About Kate Cooler
As a girl growing up in New Jersey, Kate plastered her bedroom walls with pictures of horses. She watched every horse movie she could find and even created a jumping course in the backyard. She leaped over the fences and obstacles herself, imagining she was sailing over them on horseback.
When Kate was nine, she took informal riding lessons with a woman who owned several horses. These weren’t traditional riding sessions in a ring: Kate got to explore the property on horseback alongside her “instructor.” She spent afternoons and weekends riding bareback, hands tangled in the horse’s mane, bare feet dangling. “I always wanted to ride off into the sunset,” Kate recalls. “Looking back, I realize how lucky I was to get to ride in such a pure, simple way.”
After her horse mentor moved away, Kate started taking lessons at a more traditional barn. She rode her bike to the farm in the morning and spent all day there; she couldn’t get enough, even if it meant scooping endless mounds of manure. At fourteen, she finally convinced her parents that her love of horses wasn’t going to waiver and got her own horse, a black Percheron cross named Bentley. “He was green and stubborn; everyone said he was too much for me to handle,” Kate remembers. She persisted, spending time each day with Bentley, until they developed a working partnership. As Kate got older, however, she spent less and less time with her horse, and the relationship suffered accordingly. He became what everyone had predicted: too much to handle. When Kate left for college, she gave Bentley to someone who could give him the time and care he needed.
Kate attended the College of Charleston and then became a massage therapist. In 2005, while working in Bluffton, South Carolina, she decided get back into riding and rediscovered her old passion. At the same time, she met a lanky Montanan who’d recently moved to South Carolina. His name was James Cooler, and he claimed he’d grown up riding and training horses. Kate thought it sounded too good to be true—until she saw him ride.
“He hopped on without using a saddle or a bridle and rode in perfect synchronization with the horse, using just his seat to guide him. I’d never seen anything like it. I was instantly hooked.”
James began to teach Kate about natural horsemanship, an entirely new concept to her. The more she learned, the more she realized it was what she’d always longed for—an enduring, trusting, willing relationship between horse and human. Practicing natural horsemanship was another matter: Kate got frustrated time and again as she challenged herself to gain control of new equipment and get her feel and timing in synch with the horse. One day James pointed out how many times she had said “I can’t.” From that moment on, Kate shifted her attitude to “I can.” and realized it wasn't about how fast you got there or how perfect it all went, but about the process and what the horse teaches you during it.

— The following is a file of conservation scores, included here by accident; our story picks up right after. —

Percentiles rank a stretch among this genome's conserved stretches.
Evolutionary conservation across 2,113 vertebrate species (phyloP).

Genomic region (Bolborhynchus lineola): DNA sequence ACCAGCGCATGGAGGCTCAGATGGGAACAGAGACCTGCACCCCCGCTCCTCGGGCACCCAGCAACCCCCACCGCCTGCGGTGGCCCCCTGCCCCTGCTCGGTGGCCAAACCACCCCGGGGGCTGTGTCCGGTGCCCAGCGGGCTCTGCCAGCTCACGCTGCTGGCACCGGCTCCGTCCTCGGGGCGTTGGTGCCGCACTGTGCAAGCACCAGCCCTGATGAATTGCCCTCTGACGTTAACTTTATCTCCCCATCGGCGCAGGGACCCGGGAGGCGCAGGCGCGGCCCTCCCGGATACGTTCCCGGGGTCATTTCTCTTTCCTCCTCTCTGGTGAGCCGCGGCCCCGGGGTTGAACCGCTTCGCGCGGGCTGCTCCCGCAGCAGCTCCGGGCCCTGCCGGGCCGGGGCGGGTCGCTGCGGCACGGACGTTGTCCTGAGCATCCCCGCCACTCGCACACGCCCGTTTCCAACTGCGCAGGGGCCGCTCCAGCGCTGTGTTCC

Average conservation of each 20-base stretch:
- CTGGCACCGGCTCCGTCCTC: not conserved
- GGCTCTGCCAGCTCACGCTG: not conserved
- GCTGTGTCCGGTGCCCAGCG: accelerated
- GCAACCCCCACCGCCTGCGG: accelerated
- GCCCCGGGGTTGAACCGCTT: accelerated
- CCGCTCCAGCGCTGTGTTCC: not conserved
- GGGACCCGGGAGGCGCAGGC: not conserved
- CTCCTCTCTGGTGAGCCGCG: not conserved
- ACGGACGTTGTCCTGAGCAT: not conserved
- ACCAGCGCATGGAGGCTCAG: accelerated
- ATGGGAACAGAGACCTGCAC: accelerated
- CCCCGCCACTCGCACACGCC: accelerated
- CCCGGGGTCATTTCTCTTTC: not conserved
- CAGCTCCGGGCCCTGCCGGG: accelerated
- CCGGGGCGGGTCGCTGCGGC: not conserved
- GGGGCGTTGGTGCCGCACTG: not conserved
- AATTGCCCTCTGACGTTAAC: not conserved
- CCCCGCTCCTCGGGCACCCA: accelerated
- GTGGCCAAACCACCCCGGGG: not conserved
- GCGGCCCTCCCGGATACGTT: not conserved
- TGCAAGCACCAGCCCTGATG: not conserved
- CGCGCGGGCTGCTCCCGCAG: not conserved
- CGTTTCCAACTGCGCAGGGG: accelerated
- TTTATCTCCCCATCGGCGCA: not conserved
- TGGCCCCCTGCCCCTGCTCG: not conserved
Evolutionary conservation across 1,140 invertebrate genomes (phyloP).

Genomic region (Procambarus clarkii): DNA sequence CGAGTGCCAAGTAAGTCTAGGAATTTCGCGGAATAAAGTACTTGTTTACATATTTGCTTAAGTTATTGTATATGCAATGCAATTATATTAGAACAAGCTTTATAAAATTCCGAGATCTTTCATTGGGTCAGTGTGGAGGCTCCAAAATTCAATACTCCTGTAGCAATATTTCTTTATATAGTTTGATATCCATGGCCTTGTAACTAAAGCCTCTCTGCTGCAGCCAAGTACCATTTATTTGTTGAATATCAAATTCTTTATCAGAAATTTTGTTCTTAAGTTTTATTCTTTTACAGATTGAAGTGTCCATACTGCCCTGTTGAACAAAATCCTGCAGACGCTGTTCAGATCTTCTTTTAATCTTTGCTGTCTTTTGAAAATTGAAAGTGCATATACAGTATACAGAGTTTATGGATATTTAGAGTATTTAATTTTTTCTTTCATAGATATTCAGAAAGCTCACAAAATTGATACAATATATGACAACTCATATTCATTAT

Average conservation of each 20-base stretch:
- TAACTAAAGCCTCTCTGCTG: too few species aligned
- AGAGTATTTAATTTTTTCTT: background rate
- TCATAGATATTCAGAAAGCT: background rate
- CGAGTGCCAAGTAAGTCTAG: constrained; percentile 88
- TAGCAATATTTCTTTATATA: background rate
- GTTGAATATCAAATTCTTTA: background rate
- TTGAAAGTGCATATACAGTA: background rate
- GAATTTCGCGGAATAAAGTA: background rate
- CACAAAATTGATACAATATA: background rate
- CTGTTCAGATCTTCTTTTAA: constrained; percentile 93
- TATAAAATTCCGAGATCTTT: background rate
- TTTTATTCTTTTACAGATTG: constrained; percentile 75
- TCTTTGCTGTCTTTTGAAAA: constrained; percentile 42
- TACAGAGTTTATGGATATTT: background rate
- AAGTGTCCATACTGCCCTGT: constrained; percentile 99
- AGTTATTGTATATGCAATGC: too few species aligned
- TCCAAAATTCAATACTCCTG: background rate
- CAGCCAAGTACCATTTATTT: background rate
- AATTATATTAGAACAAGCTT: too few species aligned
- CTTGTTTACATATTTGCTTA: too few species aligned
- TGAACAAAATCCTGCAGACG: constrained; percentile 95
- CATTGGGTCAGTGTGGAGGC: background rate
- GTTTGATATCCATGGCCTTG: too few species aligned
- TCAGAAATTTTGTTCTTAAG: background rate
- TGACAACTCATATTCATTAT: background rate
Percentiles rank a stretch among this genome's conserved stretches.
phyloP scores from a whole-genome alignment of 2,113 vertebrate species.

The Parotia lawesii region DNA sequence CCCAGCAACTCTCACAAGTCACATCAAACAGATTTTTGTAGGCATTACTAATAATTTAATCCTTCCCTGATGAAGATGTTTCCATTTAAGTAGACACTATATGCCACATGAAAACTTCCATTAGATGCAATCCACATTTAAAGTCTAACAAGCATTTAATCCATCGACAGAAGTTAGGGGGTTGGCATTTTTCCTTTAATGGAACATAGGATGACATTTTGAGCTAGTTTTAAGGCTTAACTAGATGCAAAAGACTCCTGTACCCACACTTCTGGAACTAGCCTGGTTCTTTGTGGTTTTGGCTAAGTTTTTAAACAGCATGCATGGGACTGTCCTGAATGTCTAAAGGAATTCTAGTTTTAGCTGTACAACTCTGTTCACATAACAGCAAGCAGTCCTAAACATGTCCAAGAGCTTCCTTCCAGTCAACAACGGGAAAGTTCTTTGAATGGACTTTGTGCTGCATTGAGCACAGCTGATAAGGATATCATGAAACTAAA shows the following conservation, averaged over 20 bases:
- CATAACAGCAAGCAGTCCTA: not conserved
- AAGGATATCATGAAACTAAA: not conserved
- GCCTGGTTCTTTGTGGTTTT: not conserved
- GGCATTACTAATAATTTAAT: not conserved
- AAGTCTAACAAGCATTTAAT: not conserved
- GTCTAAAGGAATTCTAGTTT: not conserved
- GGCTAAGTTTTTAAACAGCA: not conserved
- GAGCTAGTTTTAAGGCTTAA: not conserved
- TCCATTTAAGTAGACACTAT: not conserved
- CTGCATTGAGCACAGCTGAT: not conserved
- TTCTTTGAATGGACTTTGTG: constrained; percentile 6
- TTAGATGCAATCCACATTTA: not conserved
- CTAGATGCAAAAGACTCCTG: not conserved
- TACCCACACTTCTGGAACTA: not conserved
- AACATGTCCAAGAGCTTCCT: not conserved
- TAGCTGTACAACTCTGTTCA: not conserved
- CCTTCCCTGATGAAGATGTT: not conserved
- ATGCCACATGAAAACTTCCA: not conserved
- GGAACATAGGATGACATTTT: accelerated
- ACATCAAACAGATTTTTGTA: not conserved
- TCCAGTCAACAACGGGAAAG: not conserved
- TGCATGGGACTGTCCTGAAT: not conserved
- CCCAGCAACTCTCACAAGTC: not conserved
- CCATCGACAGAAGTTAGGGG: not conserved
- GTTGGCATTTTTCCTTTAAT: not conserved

Learning this new way of being with horses was more than Kate had imagined it could be and she was hooked! All she needed was now was a horse to not just call her own but to grow with and learn from as she continued to advance her knowledge. Then... a gorgeous, high-strung Friesian-Arabian mare with a damaged spirit badly in need of nurturing arrived for training, and she and Kate formed an immutable bond. Kleopatra is now part of the family and continues to teach Kate how to be a better horsewoman every day.
In November of 2009 Kate and James got married and embarked on their dream of teaching horsemanship and sharing their experiences with their personal horses through demostrations and videos. Kate is James’ full-time partner in Cooler Horsemanship, where she trains horses, teaches students, films for the online video libary and serves as the heart of the “barn family” she and James have created, using her own recent journey into natural horsemanship to encourage, empathize, and inspire.
Kate, who now rides Kleo bridleless, say she is living the dream she had as a girl, only it’s better and truer than she ever imagined. “Learning this other way of being with horses has completely changed me,” she says. “It’s brought me back to my more authentic self and my horse certainly lets me know when I am not in that state of mind. That is what I love most about horses, you can't hide your true emotions from them and just as we think we are "training" them, they are actually helping us figure ourselves out. Well, get us closer anyway:)”